24. 24. Photoreceptor Progenitor Cells Sub-retinal injection of Photoreceptor Progenitor cells promoted functional of recovery photoreceptor function in animal models of photoreceptor loss Observed incorporation of human photoreceptor cells into Outer Nucleated Layer 1 week after subretinal transplantation 24 3 week after subretinal transplantation
  25. 25. Photoreceptor Progenitor Cells In addition, systemic injection of progenitor cells had the surprising result of providing neuroprotective activity Preliminary data suggests cells secrete soluble and potent neuroprotective agent(s) 25
  26. 26. Evidence for Secreted Neuroprotective Agent a-wave b-wave PhPr, 2 mo PhPr, 2 mo PhPr, 1 mo PhPr, 1 mo PBS, 1 mo PBS, 2 mo PBS, 1 mo PBS, 2 mo Systemically delivered Photoreceptor Progenitor cells reversed the progression of photoreceptor degeneration – and promoted regeneration of both Rods and Cones 26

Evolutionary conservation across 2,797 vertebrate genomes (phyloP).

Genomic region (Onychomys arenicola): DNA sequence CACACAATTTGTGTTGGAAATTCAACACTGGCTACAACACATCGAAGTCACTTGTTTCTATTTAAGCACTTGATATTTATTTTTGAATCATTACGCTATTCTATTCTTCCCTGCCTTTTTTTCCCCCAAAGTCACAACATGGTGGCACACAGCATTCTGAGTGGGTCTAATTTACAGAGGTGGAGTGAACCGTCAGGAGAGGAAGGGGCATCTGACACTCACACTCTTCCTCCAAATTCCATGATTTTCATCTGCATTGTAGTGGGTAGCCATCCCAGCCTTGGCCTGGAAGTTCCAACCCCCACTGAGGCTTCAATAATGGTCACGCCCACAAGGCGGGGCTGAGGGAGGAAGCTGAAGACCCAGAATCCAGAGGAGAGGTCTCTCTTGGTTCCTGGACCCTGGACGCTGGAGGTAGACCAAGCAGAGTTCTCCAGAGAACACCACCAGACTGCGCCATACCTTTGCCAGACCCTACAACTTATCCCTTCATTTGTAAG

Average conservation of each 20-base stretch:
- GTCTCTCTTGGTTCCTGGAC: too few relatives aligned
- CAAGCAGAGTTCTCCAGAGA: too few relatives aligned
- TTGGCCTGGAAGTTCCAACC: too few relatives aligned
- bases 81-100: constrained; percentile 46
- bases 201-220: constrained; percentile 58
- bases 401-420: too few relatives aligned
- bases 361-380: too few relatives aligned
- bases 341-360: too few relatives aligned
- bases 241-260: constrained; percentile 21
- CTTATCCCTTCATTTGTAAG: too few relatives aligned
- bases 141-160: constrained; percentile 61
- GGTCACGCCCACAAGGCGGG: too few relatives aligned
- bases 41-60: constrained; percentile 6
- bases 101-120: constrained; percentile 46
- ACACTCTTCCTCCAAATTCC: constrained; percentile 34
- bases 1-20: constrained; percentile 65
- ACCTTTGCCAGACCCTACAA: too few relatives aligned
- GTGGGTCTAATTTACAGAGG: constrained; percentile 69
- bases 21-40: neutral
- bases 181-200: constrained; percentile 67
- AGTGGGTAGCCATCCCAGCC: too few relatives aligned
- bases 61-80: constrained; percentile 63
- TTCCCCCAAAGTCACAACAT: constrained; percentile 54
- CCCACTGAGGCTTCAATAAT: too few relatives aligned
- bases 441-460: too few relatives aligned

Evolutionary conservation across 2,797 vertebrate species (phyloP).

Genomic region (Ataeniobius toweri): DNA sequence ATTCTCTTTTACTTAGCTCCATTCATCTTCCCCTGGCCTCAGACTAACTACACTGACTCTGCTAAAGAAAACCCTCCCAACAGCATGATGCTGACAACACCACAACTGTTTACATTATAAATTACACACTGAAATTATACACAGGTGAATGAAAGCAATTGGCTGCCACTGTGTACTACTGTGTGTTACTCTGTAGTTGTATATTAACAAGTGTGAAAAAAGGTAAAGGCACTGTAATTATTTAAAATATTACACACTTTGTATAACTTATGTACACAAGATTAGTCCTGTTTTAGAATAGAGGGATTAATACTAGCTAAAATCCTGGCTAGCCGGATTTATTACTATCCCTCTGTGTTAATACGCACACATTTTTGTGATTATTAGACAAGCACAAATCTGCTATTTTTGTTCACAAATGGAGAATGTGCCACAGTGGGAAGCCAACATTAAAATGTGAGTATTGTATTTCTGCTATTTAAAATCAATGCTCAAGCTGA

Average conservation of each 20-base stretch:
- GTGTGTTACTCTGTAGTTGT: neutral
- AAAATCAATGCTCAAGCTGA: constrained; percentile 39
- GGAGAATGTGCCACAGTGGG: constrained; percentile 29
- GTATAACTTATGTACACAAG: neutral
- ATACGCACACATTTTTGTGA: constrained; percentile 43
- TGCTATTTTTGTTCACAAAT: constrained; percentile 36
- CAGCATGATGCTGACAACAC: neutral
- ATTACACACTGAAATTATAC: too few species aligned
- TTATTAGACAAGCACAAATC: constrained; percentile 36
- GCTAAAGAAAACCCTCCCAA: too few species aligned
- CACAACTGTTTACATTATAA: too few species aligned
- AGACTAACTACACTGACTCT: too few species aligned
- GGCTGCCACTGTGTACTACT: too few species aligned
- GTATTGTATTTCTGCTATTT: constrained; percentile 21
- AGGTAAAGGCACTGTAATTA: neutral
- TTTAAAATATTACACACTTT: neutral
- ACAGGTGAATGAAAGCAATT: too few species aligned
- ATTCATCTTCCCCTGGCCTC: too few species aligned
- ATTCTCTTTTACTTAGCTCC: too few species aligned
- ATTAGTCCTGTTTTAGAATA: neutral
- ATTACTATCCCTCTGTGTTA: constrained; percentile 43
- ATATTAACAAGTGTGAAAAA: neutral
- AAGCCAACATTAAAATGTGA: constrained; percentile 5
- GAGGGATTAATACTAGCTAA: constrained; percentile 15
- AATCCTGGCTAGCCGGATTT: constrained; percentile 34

27. 27. Mesenchymal Stem Cell Program 27
  28. 28. Mesenchymal Stem Cells in Therapy Self External Autoimmune Diseases Allergic Reaction Rheumatoid Arthritis, Psoriasis, Multiple Sclerosis, Crohn’s disease, Type I Diabetes, Lupus Asthma, eczema, sinusitis Immune Over-reaction Balanced Immune System Autoimmune Disease Prevalence • • • 28 At least 80 disease affecting every organ system Americans spend over $100B each year in total healthcare costs associated with autoimmune disease In the U.S., 14.7-23.5M people (5%-8%) (for comparison: heart disease (22M), Cancer (9M) A rapidly growing health issue (% growth)
  29. 29. Suppressing Immune Responses gives rise to Therapy Mesenchymal stem cells (MSCs) suppress disease-causing immune responses Promising therapeutic potential for treating autoimmune and inflammatory diseases. However, adult-derived MSCs are limited by replicative capacity 29